From the archives of the Sault Ste. Marie Public Library:
While the death penalty has been recommended multiple times over the course of Sault Ste. Marie’s history, the National Archives of Canada lists only four people who were actually hanged in the city from 1867 through the 1970s.
The first case – and perhaps the most mysterious – happened in relation to a murder in 1901.
The suspect, Frederick Shultz, was in his late 30s. A Globe article described him as “dark complexioned, has quite a foreign accent, is not wicked-looking, and is by no means the kind of man one would be afraid to meet in a dark alleyway.” The Sault Star was considerably less charitable, describing him as a “deserter of his wife and family” and a “brawler.”
He lived in a boarding house on Gore Street along with a Mrs. Craig (sometimes referred to as Mrs. Wonders) and her daughter Mary. Shultz and Craig initially presented themselves as nephew and aunt, then as husband and wife.
In August of 1901, Frederick Shultz and Mrs. Craig had an argument, overheard by others in the boarding house. Shultz went into his bedroom, returned with two revolvers, and shot Mrs. Craig repeatedly, saying, “Take that, and that, and that.”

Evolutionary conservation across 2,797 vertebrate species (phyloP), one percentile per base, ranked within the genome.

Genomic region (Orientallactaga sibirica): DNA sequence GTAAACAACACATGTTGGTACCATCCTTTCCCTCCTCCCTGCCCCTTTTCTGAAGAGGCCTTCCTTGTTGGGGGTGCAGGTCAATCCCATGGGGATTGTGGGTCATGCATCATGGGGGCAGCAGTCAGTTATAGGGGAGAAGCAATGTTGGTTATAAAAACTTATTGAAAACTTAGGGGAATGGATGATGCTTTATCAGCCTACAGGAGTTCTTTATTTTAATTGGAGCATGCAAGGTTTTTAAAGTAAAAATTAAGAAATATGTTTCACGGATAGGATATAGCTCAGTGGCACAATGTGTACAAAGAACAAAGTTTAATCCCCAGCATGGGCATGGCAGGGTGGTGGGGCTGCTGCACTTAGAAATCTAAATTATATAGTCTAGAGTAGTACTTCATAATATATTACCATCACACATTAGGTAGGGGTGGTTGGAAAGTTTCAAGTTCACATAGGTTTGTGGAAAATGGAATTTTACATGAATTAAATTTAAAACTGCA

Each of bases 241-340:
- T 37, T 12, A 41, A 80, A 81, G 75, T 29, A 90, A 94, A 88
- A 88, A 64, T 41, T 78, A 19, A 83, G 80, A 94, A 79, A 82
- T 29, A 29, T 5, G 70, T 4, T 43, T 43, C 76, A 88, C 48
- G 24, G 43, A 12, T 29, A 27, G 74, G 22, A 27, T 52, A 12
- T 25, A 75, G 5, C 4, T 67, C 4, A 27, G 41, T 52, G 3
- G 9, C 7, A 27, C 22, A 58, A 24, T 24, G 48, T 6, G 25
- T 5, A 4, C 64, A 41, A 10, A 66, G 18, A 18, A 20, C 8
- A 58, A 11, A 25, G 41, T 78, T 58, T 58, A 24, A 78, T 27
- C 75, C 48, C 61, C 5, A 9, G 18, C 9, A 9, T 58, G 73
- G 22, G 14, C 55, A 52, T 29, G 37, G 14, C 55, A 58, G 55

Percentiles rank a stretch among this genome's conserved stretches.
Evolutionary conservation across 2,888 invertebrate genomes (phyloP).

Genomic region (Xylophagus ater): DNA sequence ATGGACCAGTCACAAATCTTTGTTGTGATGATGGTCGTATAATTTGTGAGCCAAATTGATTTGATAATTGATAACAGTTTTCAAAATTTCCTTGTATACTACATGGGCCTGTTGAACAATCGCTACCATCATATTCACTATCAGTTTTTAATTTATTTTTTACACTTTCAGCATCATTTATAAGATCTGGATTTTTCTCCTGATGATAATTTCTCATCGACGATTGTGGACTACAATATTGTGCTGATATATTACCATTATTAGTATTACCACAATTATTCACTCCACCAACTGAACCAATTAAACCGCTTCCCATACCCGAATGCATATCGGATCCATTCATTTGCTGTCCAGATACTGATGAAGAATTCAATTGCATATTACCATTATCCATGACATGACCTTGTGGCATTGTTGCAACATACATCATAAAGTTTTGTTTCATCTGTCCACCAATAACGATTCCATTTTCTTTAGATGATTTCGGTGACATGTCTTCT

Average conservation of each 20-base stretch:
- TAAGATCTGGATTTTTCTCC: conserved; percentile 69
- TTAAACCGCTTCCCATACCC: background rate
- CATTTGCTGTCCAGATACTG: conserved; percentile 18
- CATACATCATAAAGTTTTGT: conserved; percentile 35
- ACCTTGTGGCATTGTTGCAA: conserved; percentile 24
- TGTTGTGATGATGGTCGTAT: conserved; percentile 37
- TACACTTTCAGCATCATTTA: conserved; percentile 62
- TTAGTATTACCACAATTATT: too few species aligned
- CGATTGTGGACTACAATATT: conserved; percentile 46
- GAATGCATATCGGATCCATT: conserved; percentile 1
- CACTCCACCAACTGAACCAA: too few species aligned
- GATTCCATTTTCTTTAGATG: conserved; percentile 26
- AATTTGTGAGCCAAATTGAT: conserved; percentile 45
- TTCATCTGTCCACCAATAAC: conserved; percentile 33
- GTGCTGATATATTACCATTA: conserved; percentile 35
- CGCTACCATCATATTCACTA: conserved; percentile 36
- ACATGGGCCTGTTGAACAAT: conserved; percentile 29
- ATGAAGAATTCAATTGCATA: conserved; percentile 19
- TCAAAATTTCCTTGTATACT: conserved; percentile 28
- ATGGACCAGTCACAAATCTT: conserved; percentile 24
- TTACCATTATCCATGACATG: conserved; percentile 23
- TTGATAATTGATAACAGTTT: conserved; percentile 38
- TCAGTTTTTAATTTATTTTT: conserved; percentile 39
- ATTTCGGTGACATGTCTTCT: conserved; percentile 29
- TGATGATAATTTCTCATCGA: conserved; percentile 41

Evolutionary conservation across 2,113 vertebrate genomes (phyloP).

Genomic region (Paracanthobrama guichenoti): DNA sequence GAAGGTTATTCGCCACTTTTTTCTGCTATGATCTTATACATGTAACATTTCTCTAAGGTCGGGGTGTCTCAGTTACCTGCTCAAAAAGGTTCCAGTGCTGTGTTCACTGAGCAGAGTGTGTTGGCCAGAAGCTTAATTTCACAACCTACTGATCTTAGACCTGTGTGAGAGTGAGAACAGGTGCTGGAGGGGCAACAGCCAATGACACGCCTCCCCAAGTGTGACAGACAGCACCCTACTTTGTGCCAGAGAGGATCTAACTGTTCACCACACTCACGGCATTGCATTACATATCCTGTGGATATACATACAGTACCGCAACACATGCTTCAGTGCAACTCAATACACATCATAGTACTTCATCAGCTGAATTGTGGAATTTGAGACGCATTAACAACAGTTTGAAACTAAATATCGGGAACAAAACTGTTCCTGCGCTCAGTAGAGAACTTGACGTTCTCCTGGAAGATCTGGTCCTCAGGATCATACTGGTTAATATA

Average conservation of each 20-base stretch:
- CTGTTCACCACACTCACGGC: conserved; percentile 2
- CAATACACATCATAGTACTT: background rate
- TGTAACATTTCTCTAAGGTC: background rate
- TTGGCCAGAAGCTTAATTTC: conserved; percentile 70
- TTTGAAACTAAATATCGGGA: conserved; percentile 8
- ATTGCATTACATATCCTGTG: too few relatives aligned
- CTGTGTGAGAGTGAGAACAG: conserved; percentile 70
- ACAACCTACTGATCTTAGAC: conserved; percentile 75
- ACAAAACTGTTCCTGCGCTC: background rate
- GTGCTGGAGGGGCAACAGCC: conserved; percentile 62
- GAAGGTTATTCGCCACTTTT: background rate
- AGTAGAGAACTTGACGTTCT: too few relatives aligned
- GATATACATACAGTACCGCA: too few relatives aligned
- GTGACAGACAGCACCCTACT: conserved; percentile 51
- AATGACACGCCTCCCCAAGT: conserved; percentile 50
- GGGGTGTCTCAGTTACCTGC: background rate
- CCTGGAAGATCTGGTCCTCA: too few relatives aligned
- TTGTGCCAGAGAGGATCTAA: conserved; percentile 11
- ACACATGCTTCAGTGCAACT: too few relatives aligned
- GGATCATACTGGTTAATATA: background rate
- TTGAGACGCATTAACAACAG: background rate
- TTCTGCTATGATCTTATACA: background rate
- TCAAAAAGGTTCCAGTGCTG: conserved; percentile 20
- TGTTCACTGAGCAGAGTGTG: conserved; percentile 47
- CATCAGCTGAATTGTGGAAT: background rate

He also accidentally shot Mary when she had stepped in the way; but fortunately she was expected to make a full recovery. He then “turned the pistol on himself and inflicted a slight wound on the bridge of the nose,” according to the Globe, in a failed attempt to kill himself.
His self-inflicted gunshot wound did little to harm him; Mrs. Craig, however, died less than an hour later from her injuries.
After shooting Mrs. Craig, Shultz left the boarding house – although only after demanding money from Mary. He had a drink at the local saloon, and then made a trek from the west to east end of the city, following the river closely, attempting to get across to Sault, Michigan. He approached a man with a boat; that man, aware that there had been a murder as word of the crime spread, became suspicious and contacted the police.
The police, meanwhile, already had quite a manhunt underway. The police chief acted quickly to swear in people to serve as special constables to help find and detain the fugitive. Police arrested Shultz, and he quickly gave his side of the story – verbally and through a confessional letter he’d left in a cemetery.
However, the most sensational aspect was yet to come, and all was not as it appeared to be. And when the rest of Mrs. Craig’s family arrived in town with some news about Shultz, those new details started to come to light.
Read more next week when we present Part 2 of this story.
Each week, the Sault Ste. Marie Public Library and its Archives provides SooToday readers with a glimpse of the city’s past.Find out more of what the Public Library has to offer at www.ssmpl.ca and look for more Remember This? columns here